The dispute between the paper mills and UPM seems to be more entrenched than ever after the Federation of Finnish Industries has begun to fund the strike salaries of the members of the Paper Association.
The subsidy is estimated to cost the larger union € 2.2 million, but industry leaders said they “would not leave the Paper Workers’ Union alone to fight”.
The support will ensure that the strike continues, and the strike salary is estimated to cost around € 200,000 a day.
The Paper Association has asked its members to pay a voluntary contribution of € 50 to support strikers at UPM’s mills.
Analysts have estimated that UPM will lose € 2-3 million a day as the strike progresses, affecting the availability of newsprint and even self-adhesive labels for food packaging likely to have a wider impact on the economy.
The 86th day of the strike was Friday.
"UPM’s management must refrain from weakening conditions and increasing the dictatorship of employers," Read the Confederation of Finnish Industry’s press release.
"The requirements of the Paper Union are fully in line with those agreed by other companies in the industry months ago."
Extensive support from unions
Most of the strike wages are paid directly by the unions involved in the dispute, but the blue-collar union SAK has asked other member unions to support strike workers.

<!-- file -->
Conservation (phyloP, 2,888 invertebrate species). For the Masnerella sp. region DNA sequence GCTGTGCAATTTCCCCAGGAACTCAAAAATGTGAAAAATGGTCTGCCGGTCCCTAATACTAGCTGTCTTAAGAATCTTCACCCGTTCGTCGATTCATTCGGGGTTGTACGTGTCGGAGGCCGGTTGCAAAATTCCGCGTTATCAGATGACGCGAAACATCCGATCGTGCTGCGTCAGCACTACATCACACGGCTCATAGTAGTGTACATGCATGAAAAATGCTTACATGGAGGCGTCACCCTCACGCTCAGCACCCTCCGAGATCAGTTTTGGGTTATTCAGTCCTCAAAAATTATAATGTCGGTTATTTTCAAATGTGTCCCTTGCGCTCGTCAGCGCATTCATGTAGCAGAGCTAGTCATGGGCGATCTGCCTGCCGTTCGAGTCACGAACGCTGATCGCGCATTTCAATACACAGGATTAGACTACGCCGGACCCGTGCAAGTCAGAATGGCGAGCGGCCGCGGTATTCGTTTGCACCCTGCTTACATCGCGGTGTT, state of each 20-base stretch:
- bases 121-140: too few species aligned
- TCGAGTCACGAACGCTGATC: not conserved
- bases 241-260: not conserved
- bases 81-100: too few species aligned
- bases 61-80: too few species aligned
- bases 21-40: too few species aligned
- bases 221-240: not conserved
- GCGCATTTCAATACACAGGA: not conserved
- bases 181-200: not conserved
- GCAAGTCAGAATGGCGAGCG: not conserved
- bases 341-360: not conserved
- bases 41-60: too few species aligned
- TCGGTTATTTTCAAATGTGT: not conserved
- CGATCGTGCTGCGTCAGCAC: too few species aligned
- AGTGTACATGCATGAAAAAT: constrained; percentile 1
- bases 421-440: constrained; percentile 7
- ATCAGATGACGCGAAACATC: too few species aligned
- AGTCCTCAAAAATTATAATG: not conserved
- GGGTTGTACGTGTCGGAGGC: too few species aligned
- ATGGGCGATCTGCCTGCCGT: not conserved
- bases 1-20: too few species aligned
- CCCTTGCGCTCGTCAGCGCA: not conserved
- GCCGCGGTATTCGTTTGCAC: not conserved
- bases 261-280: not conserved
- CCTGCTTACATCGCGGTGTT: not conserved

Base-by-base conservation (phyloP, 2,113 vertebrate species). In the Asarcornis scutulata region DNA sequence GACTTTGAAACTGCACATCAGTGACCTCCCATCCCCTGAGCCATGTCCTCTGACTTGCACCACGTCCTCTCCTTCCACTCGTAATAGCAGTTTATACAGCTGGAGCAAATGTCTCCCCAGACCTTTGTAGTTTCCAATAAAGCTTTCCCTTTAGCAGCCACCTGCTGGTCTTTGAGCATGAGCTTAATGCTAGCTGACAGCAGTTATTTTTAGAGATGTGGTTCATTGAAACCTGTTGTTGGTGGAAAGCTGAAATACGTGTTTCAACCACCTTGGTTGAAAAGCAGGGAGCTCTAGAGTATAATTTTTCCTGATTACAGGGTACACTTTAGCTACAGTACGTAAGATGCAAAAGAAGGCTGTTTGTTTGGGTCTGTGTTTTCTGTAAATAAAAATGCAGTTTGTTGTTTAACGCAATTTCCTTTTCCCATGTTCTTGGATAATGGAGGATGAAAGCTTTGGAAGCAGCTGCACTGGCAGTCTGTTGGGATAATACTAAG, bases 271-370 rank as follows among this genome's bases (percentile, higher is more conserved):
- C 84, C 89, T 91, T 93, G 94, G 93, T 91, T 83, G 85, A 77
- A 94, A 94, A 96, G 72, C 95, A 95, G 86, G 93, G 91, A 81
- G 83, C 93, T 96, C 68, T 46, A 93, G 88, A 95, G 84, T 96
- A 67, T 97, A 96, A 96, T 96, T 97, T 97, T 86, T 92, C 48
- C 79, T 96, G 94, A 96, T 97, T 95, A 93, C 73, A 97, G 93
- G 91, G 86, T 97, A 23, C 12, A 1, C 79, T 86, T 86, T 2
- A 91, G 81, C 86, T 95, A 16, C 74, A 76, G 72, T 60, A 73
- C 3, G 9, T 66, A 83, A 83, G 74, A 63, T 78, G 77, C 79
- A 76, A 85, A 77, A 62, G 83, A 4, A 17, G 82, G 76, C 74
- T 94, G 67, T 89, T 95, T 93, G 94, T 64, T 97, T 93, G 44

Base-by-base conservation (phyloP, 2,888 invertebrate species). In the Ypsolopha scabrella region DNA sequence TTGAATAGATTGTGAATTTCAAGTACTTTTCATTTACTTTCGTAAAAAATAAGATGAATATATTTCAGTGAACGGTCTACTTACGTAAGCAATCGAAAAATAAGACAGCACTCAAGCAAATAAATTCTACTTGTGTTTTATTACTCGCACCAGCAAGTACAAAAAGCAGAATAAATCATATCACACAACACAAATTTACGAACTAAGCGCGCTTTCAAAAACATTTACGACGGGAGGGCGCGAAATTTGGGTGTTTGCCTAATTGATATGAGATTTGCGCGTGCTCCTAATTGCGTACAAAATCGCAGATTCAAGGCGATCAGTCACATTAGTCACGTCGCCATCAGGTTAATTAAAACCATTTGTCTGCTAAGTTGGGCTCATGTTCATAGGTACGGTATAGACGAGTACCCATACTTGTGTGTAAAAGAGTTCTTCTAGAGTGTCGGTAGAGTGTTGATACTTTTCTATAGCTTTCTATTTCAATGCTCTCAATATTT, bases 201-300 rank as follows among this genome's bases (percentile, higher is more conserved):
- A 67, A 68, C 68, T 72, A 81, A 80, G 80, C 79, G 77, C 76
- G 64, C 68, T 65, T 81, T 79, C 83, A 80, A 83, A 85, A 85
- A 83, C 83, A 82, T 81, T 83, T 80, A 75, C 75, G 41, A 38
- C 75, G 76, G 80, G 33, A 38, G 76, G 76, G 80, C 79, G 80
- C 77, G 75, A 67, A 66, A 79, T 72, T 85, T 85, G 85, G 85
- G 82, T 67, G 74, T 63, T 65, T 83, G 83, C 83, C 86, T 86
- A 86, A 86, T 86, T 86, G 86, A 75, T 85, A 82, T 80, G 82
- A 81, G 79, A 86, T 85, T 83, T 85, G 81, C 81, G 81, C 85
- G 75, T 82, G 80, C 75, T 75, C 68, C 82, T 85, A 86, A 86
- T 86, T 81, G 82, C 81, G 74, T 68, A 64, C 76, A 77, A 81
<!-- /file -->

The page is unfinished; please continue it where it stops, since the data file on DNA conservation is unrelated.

A proposal for a solution to the dispute between UPM’s pulp mills is currently being processed by Leo Suomeksi, to whom the parties will not have until 14 April.
The association has said it wants an agreement for all business units and is trying to agree on it ahead of schedule.
In its statement, the Confederation of Finnish Industry stated that UPM’s actions are detrimental to employers, who for years have favored separate deals for each company compared to the industry-specific deals traditionally agreed in Finland.
UPM, on the other hand, wants different terms for different business units.
"The stubbornness of UPM’s management pays off to the rest of Finnish business when trying to push company-specific employment contracts forward," said the statement. "Confidence in company-specific agreements has weakened as a result of a long dispute and unreasonable demands on UPM. The main disagreement concerns business unit-specific agreements and working time extensions."
UPM declined to comment on the dispute with Yle.
Source: The Nordic Page